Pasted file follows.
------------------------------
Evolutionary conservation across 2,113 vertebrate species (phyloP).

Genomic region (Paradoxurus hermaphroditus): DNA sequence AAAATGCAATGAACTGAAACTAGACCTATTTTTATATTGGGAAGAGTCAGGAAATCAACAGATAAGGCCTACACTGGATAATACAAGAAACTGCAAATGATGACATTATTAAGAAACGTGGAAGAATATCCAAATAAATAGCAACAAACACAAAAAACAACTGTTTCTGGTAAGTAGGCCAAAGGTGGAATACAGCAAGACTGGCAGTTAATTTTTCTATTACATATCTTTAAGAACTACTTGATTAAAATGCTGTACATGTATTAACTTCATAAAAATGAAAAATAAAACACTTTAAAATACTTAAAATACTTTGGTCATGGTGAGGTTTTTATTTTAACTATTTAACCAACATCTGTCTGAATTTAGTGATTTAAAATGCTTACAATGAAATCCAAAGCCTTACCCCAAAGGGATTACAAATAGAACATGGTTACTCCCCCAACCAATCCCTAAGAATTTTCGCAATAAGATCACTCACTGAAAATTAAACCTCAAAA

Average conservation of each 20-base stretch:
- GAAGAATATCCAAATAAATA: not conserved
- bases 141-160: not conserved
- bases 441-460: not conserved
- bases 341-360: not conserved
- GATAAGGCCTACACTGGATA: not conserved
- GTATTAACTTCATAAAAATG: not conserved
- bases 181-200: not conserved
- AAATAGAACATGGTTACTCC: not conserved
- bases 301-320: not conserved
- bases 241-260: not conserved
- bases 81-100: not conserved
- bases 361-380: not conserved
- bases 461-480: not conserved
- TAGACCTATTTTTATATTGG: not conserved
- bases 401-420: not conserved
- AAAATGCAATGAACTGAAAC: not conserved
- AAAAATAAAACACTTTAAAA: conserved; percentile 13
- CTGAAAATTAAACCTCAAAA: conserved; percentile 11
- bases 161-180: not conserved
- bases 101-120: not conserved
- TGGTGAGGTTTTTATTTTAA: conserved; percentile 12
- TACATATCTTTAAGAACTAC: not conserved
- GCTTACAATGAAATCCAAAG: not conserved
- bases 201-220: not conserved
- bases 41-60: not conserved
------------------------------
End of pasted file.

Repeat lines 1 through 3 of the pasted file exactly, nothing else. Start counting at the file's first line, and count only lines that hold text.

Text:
Evolutionary conservation across 2,113 vertebrate species (phyloP).

Genomic region (Paradoxurus hermaphroditus): DNA sequence AAAATGCAATGAACTGAAACTAGACCTATTTTTATATTGGGAAGAGTCAGGAAATCAACAGATAAGGCCTACACTGGATAATACAAGAAACTGCAAATGATGACATTATTAAGAAACGTGGAAGAATATCCAAATAAATAGCAACAAACACAAAAAACAACTGTTTCTGGTAAGTAGGCCAAAGGTGGAATACAGCAAGACTGGCAGTTAATTTTTCTATTACATATCTTTAAGAACTACTTGATTAAAATGCTGTACATGTATTAACTTCATAAAAATGAAAAATAAAACACTTTAAAATACTTAAAATACTTTGGTCATGGTGAGGTTTTTATTTTAACTATTTAACCAACATCTGTCTGAATTTAGTGATTTAAAATGCTTACAATGAAATCCAAAGCCTTACCCCAAAGGGATTACAAATAGAACATGGTTACTCCCCCAACCAATCCCTAAGAATTTTCGCAATAAGATCACTCACTGAAAATTAAACCTCAAAA

Average conservation of each 20-base stretch: